Out in Punta de Mita, we are out of VHF range from La Cruz where a very informative morning radio net happens six days a week. Unable to catch the weather, and unable to communicate with my fellow boat friends who talked about heading out Monday morning, I made the decision to weigh anchor and start the nearly 100 mile sail south to Chamela Bay hoping we would run into our friends enroute. Instantly, we caught the easterly winds that blew hard all night and raced out to the Tres Marietas islands, where unfortunately, the wind just died. I took the opportunity to cook myself a good breakfast, and learned through some very spotty radio reception, that our friends decided to wait until Tuesday to leave La Cruz. We thought about turning around. We had no new weather info onboard to consult, but thought that maybe our friends received a more recent forecast which swayed their decision to stay. We continued on our way, but not without second guessing the decision at least 100 times. The wind stayed light enough for the next three hours, that when coupled with the overcast conditions causing us  to be low on battery power, we decided to motor sail for a while, and hope for the best. A bit over two hours later, the wind filled in, the engine was shut down, the upside down spinnaker was hoist between the masts, and we gradually sped up, with the sides of my shit eating grin proportionally getting higher with each knot in speed we gained. 



Punta Ipala is a potential anchorage to use on this otherwise long and exposed section of coast if one wants to break up the long trip to Bahia Chamela. It is a small, and often rolly anchorage that we had entertained stopping at if sailing much slower than anticipated. Luckily, as we approached the Ipala area, the wind had filled in so nicely, we decided to drop the spinnaker and continue on what was starting to become a FAST downhill sled ride. From about 3pm, just outside of Ipala, until 9 pm, when we dropped the hook in Chamela, the sail south was out of this world! We were catching surf after surf after surf! In between surfs, my speed never dropped much below 8 knots, and while skidding down the freshly formed slopes, we would sustain speeds over 13 knots for what seemed an eternity!  We covered nearly 60 miles in the last 6 hours…which is a DAMNFAST average for this 36′ cat! We horizon jobbed another boat faster than we’ve ever witnessed before. A “horizon job” is when you see a boat on the distant horizon, catch it and watch it disappear from sight on the horizon behind you. In the world of sailing, sometimes a “horizon job” can take days and days. This one lasted 2&1/2 hours.     …at this point my cheeks were really starting to burn…😁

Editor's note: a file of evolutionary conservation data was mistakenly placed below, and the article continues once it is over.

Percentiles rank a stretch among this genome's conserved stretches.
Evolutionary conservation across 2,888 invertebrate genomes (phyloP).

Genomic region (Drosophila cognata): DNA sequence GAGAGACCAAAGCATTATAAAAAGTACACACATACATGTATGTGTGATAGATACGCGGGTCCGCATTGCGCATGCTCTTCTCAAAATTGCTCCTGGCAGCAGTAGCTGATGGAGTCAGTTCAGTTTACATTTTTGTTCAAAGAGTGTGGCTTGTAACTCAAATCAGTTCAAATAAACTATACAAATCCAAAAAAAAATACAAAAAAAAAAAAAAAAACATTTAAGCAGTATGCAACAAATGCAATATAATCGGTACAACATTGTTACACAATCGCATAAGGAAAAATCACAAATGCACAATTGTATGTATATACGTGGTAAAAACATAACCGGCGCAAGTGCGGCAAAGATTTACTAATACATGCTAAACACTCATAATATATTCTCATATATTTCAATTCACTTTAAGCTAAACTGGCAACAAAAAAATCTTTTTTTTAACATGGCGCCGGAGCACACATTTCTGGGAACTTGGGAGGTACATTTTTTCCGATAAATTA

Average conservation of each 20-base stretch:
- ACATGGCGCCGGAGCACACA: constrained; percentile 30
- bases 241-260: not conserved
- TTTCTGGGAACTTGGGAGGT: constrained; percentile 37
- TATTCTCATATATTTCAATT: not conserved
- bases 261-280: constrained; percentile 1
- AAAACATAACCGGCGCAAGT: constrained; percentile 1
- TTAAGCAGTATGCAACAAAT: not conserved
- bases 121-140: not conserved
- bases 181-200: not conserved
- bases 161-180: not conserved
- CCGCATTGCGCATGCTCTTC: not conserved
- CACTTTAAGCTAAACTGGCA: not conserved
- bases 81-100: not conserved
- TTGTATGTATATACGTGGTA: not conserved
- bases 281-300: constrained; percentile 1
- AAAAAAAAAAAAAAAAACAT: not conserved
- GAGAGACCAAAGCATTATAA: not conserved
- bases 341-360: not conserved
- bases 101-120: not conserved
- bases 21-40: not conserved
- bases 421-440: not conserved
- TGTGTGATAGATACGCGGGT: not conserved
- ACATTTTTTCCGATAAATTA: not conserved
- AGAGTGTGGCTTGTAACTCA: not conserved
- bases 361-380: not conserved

At sunset a couple of reefs were tucked into the sails without ever changing our course, heading straight downwind and downswell. We barely slowed our pace at all. I’m continuously astounded by C2F’s ability to easily sail deep and/or dead downwind and catch surf after surf, often times sailing DDW faster than the wind itself. This is generally impossible with most sailboats, and really, the conditions have to be just perfect for this to happen on C2F. Having the hook down by 9pm afforded a perfect night’s sleep. 

Coming up…the Nowegians in Bahia Chamela…

Alexa

Alexa. Thanks for your help, love, understanding, compassion and patience.

You are a BEAUTIFUL SPIRIT, and the world is a better place with you!!!

We miss you!

 

“Racing” with S/V Seaward

Cat2Fold and I are on the water sailing every single day down here in Mexico. And, every time we go out, we are constantly looking for other sails to “race”. Never, ever have we had such a spirited competitor as when we sailed with S/V Seaward. An 82′ long and lean, powerful schooner! With about 15 people up on deck, they put out more effort to pass us than anyone else has ever done! Pulling more and more sails up from below decks to try and catch us as we sailed for well over an hour in a direction that neither of us were heading. Thanks for the fun Seaward!!!

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Pics from Bahia Tenacatita and Bahia Chamela